Students want their learning to be relevant to their lives, and as an English teacher I want the texts I teach to be relevant to my students.

There appears to be no consideration of student engagement or agency in this rewrite. English teachers work hard to get to know their students, to develop those important teacher-student relationships, and to figure out how to engage the most disengaged of readers and writers in their classrooms. Personally, I really enjoy teaching plays by Shakespeare to senior students—to students who enjoy studying his plays. By Year 12, many secondary school students have been exposed to some of Shakespeare’s works; however, they don’t all love studying them. And that’s okay. Currently, secondary schools in Aotearoa are able to give their senior students a choice about which English course they would like to take. If a student would rather not study Shakespeare’s plays in Year 12 or 13, then there are other courses on offer that will be equally thought-provoking and challenging in content, and much more engaging for that student. In reality, the vast majority of students that take English at Year 13 don’t wish to continue studying Shakespeare, and since Year 13 English is no longer a compulsory subject in many schools, it makes sense that we provide students with options to suit their interests and needs.

Students want their learning to be relevant to their lives, and as an English teacher I want the texts I teach to be relevant to my students. We have an increasingly diverse population here in Aotearoa, and I enjoy trying to reflect that diversity in the literature I teach. I want my Māori and Pasifika and Asian students to see themselves in the texts I choose. I also want my LGBTQ and neurodivergent students to see themselves in the texts I choose. And in a world that is seeing a shift towards shorter, often more visual texts, I see it as our responsibility to encourage students to continue to engage with extended texts; not discourage them by dictating a narrow range of literature, written by a narrow selection of authors, with a narrow range of protagonists.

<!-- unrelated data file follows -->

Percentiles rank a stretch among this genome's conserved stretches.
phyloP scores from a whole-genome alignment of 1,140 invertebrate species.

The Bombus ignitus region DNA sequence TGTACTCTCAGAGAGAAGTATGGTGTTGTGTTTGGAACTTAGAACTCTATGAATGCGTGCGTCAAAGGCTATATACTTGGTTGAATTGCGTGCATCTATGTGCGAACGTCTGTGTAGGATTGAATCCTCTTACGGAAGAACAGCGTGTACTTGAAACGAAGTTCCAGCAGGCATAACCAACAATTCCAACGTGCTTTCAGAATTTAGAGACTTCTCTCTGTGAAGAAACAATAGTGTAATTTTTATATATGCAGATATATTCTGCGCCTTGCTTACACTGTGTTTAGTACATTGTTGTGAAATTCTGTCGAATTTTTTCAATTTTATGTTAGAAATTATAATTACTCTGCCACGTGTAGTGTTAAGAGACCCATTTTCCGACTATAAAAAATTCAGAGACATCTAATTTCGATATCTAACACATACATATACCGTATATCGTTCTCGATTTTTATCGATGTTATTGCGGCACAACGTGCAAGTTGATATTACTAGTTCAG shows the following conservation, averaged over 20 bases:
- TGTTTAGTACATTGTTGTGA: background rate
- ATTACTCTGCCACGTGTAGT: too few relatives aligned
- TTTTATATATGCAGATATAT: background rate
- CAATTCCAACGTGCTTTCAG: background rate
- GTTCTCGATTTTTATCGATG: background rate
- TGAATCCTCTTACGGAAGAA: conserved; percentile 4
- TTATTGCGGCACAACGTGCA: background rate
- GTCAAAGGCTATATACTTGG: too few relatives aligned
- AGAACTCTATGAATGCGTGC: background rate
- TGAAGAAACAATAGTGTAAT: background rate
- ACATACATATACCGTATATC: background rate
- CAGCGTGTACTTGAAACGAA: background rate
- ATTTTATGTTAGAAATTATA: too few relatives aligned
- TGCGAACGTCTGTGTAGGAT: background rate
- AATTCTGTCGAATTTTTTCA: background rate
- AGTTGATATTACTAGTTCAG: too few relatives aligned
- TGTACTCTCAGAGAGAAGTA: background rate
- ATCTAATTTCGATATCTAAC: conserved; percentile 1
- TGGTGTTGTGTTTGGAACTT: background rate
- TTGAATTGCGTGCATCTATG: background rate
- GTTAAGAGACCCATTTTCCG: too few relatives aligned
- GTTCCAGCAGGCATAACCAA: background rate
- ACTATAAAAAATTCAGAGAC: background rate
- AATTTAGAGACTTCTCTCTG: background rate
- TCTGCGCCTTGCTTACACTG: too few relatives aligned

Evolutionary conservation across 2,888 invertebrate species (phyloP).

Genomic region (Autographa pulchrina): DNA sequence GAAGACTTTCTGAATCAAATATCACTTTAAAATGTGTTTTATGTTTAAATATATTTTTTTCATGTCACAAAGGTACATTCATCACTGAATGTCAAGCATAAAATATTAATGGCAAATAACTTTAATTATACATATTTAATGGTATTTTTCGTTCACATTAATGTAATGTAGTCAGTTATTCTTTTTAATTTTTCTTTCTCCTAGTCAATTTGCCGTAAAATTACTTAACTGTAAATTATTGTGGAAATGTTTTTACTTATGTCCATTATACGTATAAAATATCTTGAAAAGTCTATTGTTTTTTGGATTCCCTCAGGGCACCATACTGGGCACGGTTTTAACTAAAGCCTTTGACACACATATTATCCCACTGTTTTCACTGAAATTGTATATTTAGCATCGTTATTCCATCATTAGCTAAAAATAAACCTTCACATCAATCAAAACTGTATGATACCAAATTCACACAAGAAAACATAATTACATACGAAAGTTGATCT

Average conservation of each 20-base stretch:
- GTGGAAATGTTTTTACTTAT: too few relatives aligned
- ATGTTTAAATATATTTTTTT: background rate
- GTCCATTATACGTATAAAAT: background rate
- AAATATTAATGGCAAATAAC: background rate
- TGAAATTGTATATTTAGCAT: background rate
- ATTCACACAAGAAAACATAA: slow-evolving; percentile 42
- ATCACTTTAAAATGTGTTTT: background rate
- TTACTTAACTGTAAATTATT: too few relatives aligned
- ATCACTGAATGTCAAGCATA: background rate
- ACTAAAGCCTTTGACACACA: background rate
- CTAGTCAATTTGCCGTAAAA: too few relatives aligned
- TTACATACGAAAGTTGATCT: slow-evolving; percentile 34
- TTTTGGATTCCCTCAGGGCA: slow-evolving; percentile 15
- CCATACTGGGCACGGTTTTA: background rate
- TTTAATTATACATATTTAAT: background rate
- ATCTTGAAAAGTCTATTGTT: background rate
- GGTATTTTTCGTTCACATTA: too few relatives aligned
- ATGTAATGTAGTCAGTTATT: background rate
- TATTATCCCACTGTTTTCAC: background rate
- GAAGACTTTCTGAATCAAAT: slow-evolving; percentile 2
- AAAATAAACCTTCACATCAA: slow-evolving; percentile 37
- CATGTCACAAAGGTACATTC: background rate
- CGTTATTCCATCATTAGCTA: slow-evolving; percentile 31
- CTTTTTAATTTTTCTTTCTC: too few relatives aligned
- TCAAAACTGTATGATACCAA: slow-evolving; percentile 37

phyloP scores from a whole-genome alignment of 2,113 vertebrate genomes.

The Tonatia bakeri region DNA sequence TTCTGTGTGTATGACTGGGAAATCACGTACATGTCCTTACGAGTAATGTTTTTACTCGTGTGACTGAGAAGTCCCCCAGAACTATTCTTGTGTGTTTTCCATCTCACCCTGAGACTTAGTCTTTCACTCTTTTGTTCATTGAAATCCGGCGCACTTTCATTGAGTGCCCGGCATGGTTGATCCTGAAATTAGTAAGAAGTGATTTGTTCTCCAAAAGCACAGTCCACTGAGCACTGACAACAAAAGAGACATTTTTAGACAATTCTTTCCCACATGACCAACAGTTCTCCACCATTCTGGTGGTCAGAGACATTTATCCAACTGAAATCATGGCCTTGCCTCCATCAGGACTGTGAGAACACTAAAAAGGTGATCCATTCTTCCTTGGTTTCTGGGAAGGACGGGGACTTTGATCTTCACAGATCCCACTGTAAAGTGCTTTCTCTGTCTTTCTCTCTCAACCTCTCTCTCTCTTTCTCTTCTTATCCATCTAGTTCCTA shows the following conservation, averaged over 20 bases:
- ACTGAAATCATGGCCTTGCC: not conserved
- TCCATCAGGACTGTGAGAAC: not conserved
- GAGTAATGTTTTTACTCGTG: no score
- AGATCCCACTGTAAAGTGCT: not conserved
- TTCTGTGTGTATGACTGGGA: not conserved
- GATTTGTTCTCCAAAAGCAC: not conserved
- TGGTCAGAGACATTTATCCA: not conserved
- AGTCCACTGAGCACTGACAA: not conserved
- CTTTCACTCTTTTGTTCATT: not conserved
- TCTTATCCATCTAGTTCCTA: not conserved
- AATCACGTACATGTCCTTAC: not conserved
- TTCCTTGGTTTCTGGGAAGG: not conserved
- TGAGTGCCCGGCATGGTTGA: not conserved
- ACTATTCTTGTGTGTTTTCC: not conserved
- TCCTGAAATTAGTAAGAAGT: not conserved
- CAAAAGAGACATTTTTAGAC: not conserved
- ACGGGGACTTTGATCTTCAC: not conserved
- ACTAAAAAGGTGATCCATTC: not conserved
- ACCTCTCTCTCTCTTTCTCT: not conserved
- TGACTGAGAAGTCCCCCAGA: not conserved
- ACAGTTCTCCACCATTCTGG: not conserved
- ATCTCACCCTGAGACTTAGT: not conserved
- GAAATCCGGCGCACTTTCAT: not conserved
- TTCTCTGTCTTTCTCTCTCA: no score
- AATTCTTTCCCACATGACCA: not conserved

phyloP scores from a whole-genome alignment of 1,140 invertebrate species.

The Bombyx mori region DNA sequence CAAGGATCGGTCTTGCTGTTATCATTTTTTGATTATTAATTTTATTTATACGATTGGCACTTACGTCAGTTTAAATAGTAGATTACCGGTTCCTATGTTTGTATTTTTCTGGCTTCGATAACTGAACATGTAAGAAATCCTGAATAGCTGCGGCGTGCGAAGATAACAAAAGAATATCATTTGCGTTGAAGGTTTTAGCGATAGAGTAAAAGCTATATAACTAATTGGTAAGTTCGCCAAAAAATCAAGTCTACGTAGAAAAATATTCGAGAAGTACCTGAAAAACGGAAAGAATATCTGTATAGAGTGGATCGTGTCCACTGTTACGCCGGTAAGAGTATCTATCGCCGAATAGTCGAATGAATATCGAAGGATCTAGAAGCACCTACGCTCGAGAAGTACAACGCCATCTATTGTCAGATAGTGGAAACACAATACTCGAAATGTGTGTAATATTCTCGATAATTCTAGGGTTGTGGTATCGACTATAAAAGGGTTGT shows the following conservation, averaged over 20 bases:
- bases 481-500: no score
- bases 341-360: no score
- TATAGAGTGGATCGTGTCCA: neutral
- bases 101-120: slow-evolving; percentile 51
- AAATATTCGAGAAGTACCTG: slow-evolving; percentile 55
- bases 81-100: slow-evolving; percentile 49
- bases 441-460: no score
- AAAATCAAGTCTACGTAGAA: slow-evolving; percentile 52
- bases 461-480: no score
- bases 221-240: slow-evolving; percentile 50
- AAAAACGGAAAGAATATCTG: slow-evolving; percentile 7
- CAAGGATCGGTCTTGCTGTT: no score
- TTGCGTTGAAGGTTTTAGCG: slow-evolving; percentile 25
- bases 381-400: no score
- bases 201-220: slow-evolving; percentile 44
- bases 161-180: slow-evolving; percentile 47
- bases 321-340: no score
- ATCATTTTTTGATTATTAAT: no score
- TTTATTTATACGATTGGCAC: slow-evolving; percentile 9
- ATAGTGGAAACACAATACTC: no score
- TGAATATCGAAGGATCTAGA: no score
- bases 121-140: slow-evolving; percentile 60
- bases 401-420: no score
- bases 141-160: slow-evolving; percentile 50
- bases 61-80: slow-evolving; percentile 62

How can we ensure that the worldviews of the rangatahi in front of us are going to be included in this rewrite?

Unfortunately, the rewrite seems like a push to make the New Zealand English curriculum more like the UK English curriculum—or the Cambridge English curriculum—where set texts are often prescribed at each year level. But Aotearoa New Zealand is not England, and New Zealand English teachers and students deserve better. Where has the wider consultation been on this issue? Both NZATE (New Zealand Association for English Teachers) and tangata whenua should have been consulted, as well as a range of schools from a variety of regions and deciles. How can we ensure that the worldviews of the rangatahi in front of us are going to be included in this rewrite?

One of the greatest things about the NZ English curriculum has always been that there are no prescribed texts. Let’s hope that this rewrite is not the beginning of the end of our ability to develop nuanced, tailored programmes for our ākonga.

For responses from some of Aotearoa’s creative practitioners, see here.

Susan Briggs

Susan Briggs is a secondary school teacher. Born and raised in Whanganui-a-tara, she now lives with her family in Ōtautahi. She has been teaching English since 2005, and completed a MEd in literacy in 2020.